Follow My Instagram

Monday 30 June 2014

How to Clean Brass Bells

School bells, cow bells, dinner bells, sleigh bells; these are just a few of the different types of bells available. For more examples, simply browse or another online merchant. Whether the bells are collected, used for functional purposes or simply decorative, they will require cleaning and regular care to keep them looking their best.

Clean the Bell
Bells can become dirty and covered with years of grime. While this debris leaves the bell looking dingy, you can simply remove it by soaking the bell in soapy water and using a cloth to wash the dirt off the surface. Make sure to get into any decorative crevices on the bell. An old toothbrush works well to get into small areas and remove the dirt and grime. If you have a bit of trouble removing any of the debris, simply allow the bell to soak in the soapy water for a little longer. After you have thoroughly cleaned the bell, rinse it with water and dry it. Conservators often clean bells using acetone, which is another option for owners looking to keep their bells clean.

Remove the Old Lacquer
If necessary, remove the old lacquer from the brass bell. During the cleaning process, you may find that the old lacquer is beginning to flake. Experts say that lacquer usually lasts about 10 years on metal and may need to be reapplied. You can use a commercial lacquer remover and steel wool to remove the old lacquer. Once removed, make sure to clean the bell again to remove any residue left behind from the chemical remover.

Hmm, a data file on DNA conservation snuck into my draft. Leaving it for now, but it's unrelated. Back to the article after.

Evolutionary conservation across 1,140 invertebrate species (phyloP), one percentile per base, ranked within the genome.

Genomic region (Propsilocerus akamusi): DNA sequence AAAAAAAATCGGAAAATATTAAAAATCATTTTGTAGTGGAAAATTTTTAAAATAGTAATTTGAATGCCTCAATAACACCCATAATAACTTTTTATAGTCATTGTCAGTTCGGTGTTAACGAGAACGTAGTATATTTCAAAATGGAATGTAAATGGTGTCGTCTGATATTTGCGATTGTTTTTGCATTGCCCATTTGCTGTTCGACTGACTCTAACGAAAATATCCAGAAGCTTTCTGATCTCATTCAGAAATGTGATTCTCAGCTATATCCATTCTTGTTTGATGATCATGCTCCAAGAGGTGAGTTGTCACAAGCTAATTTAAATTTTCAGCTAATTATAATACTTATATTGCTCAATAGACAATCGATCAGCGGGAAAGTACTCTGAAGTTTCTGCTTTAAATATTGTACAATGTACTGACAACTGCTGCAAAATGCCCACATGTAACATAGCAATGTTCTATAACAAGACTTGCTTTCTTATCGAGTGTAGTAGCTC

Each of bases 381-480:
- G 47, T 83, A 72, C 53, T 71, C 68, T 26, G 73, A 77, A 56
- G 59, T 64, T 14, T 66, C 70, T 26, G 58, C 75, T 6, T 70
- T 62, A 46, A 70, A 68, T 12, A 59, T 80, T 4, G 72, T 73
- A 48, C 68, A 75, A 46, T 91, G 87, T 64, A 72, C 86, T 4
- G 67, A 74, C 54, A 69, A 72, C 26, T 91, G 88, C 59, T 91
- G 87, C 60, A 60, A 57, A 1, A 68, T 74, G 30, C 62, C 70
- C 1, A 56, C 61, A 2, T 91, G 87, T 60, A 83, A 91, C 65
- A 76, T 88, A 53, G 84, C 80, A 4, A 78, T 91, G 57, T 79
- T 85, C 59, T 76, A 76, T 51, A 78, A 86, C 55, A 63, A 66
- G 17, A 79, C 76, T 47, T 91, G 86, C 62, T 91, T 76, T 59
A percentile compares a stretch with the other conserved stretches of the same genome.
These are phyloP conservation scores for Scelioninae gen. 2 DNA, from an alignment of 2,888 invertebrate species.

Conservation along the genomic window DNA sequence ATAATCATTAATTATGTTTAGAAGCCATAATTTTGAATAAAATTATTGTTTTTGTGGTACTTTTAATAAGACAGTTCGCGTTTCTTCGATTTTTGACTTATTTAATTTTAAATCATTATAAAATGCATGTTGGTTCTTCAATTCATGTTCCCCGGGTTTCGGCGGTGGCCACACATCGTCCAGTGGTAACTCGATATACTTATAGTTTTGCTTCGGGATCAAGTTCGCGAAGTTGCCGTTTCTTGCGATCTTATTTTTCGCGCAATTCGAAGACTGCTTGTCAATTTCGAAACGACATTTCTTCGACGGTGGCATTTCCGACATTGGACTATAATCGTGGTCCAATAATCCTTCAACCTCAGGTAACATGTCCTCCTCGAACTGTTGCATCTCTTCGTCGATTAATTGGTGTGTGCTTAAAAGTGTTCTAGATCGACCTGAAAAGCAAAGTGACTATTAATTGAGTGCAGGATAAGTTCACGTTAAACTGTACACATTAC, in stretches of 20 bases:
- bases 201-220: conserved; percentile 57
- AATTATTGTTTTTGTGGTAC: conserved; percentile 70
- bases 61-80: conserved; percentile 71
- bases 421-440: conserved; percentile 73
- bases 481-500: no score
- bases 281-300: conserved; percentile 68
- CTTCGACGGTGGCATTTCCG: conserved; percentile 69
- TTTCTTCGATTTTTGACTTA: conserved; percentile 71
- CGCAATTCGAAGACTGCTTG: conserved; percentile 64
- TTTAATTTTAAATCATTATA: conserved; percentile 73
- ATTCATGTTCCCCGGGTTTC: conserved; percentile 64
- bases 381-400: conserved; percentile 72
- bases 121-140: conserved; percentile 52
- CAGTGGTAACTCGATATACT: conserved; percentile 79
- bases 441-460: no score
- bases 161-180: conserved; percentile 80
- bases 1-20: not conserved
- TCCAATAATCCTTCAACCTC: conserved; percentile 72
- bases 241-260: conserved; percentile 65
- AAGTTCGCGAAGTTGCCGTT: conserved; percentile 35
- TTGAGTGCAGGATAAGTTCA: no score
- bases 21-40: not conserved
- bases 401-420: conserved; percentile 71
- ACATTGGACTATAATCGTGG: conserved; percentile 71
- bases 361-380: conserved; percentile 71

Polish the Bell
Polishing the bell with a commercial brass polish will help keep it looking its best. Instead of a commercial product, you can polish the bell using a mixture of rubbing alcohol and calcium carbonate or simple distilled water. Keep in mind, however, that not all bells are meant to have a shiny and bright finish. In fact, some brass bells are made to have a semi-shiny or dark surface.

Apply New Lacquer
Applying a new layer of lacquer will help protect the surface of the bell from dirt, oils and tarnish. Right before applying the lacquer, wipe the bell with a clean soft cloth and refrain from leaving fingerprints on it. When ready to apply the lacquer, use a clean paintbrush to paint the lacquer on the bell in even strokes and let dry.

To help keep the brass bell clean, make sure to frequently dust or wipe the bell with a damp cloth. You shouldn’t have to reapply polish or lacquer again until the lacquer begins to flake or crack.

No comments :

Post a Comment

If you comment... I follow!